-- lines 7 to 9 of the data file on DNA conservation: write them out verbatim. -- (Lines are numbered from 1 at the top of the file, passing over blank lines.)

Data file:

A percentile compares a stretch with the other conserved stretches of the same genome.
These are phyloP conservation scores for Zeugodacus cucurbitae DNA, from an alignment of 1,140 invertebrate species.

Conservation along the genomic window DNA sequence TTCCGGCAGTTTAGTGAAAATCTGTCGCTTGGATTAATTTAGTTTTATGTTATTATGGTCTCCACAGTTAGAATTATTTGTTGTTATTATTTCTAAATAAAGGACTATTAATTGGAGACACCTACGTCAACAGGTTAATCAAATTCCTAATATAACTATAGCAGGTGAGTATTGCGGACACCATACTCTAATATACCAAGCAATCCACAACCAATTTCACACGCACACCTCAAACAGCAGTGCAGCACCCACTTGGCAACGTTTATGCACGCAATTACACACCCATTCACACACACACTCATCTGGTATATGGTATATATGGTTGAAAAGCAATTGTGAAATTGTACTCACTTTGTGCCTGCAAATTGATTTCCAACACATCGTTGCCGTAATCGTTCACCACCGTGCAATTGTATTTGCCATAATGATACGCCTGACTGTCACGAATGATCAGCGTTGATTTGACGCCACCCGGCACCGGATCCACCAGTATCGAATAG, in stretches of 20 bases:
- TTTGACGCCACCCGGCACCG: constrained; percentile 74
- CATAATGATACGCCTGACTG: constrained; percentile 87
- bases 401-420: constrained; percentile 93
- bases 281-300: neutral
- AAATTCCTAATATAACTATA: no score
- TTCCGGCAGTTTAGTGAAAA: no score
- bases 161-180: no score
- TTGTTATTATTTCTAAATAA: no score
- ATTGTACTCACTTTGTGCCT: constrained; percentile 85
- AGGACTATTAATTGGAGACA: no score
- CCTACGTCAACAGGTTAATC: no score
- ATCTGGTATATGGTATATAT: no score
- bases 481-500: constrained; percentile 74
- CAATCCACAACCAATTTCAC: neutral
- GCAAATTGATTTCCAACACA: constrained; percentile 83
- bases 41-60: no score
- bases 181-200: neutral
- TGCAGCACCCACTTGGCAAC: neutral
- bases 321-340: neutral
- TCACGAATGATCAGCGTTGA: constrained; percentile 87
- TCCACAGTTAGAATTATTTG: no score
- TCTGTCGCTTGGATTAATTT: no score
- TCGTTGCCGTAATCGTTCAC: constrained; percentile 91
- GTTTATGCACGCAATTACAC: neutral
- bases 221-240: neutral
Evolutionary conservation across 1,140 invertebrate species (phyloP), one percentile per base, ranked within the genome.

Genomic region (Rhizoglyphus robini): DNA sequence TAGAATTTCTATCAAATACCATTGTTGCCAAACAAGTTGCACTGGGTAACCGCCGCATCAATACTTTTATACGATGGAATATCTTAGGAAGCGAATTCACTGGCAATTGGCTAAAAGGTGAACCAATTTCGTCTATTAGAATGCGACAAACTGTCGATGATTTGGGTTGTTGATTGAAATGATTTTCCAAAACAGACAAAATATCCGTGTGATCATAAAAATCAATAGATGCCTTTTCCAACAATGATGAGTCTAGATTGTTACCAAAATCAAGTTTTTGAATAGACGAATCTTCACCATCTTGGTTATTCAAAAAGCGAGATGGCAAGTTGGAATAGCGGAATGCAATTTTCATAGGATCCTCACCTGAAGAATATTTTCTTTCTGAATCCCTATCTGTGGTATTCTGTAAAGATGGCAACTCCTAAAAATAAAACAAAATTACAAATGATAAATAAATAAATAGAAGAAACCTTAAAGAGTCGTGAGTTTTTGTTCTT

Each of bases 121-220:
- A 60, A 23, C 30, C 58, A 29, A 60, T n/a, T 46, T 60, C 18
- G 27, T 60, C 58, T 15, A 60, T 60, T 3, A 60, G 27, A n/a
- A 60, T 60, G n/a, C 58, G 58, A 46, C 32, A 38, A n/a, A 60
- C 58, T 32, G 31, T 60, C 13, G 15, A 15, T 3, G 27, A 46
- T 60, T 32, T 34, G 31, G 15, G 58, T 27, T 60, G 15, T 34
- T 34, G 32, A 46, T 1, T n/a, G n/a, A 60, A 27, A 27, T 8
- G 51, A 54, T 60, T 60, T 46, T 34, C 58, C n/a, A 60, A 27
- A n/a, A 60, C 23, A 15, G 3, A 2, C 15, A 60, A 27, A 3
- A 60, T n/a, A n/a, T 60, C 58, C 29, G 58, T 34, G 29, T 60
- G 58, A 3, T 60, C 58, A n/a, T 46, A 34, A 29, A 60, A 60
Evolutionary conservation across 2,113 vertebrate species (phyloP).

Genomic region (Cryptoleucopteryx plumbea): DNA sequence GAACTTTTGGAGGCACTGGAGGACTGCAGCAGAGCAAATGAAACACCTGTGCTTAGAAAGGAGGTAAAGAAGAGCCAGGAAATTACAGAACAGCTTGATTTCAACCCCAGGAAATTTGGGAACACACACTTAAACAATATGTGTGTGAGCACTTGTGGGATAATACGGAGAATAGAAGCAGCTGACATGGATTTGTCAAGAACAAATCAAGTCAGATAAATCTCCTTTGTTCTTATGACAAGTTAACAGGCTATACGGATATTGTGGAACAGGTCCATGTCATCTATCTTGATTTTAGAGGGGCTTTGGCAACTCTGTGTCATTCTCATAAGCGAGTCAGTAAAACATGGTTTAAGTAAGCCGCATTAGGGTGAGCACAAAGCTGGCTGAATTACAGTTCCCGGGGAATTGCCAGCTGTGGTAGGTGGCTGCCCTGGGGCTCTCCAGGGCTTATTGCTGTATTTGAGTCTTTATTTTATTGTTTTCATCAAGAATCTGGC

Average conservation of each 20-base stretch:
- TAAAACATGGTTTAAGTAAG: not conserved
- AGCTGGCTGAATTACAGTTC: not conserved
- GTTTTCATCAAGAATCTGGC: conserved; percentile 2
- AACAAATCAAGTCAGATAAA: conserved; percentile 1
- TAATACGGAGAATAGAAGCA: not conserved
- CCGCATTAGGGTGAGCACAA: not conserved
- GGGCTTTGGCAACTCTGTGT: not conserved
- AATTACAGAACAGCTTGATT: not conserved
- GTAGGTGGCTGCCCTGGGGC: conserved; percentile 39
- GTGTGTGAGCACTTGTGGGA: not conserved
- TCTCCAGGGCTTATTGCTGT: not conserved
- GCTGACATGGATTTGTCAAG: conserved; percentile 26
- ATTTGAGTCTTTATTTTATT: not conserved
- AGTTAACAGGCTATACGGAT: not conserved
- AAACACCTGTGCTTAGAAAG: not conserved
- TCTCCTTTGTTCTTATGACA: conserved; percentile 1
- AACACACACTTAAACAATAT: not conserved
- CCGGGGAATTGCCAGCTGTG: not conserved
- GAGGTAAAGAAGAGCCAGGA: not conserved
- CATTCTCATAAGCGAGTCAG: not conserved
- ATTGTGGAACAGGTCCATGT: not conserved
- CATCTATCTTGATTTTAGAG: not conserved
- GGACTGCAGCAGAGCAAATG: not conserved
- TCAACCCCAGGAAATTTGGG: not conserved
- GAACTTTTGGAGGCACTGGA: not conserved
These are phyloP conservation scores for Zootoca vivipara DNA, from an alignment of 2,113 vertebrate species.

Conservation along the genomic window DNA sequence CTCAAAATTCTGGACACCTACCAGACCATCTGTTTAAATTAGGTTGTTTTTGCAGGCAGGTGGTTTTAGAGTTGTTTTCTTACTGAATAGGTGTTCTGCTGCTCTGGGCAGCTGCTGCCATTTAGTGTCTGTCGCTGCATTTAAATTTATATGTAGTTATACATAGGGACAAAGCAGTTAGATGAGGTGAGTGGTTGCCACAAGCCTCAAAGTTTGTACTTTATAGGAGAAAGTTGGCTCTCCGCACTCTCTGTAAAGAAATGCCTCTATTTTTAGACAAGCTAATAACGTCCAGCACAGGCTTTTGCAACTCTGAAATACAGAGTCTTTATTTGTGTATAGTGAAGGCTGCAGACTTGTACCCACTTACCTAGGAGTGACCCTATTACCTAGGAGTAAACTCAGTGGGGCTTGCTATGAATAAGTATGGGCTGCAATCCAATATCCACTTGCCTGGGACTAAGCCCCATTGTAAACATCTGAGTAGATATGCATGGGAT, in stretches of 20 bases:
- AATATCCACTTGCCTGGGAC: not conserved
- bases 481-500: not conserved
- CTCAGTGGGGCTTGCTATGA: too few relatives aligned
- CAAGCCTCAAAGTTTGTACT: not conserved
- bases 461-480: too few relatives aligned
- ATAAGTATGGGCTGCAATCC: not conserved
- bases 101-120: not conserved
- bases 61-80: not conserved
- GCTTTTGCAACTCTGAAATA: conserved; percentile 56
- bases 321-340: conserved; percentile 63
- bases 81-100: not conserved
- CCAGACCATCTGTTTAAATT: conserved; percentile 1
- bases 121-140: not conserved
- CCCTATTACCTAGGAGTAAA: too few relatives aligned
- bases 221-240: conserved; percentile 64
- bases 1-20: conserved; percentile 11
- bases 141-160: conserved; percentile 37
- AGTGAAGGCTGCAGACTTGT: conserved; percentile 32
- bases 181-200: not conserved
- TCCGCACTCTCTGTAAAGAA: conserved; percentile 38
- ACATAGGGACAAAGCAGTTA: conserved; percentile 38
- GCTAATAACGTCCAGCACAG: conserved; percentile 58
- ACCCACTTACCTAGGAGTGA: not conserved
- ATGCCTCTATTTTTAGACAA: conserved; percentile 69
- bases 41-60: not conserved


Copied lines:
- bases 281-300: neutral
- AAATTCCTAATATAACTATA: no score
- TTCCGGCAGTTTAGTGAAAA: no score